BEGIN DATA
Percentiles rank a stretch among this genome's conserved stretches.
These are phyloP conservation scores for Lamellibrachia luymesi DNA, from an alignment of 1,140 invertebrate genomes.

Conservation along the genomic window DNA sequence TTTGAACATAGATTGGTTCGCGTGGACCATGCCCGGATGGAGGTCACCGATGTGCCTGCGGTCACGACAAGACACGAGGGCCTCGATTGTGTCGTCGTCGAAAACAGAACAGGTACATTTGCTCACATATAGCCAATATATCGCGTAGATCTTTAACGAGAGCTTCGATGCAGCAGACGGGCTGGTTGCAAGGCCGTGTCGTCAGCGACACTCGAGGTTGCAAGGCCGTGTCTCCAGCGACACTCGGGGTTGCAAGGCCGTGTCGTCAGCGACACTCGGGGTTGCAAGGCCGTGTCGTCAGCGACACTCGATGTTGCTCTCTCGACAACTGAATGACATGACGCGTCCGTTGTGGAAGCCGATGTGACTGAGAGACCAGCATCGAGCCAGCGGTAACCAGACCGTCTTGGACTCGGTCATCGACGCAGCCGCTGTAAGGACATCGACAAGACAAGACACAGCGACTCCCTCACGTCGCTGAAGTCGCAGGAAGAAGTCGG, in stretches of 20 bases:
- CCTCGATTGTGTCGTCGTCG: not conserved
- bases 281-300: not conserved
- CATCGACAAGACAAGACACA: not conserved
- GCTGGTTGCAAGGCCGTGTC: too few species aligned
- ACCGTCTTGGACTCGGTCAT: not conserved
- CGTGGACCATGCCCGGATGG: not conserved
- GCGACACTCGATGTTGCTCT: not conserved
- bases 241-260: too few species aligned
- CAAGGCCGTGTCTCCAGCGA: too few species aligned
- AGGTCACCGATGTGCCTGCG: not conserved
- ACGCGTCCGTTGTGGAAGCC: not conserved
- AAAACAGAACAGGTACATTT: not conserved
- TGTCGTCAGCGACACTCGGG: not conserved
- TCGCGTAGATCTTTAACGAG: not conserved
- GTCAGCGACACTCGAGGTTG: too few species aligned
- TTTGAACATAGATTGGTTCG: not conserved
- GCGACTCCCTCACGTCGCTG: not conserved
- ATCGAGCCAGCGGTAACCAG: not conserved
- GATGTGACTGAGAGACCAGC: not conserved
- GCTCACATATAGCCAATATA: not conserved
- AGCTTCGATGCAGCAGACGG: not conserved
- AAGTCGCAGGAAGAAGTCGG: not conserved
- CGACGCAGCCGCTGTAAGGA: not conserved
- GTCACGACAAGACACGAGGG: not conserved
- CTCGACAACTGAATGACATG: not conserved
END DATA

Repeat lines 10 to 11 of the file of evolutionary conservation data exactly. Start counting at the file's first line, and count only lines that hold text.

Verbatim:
- GCGACACTCGATGTTGCTCT: not conserved
- bases 241-260: too few species aligned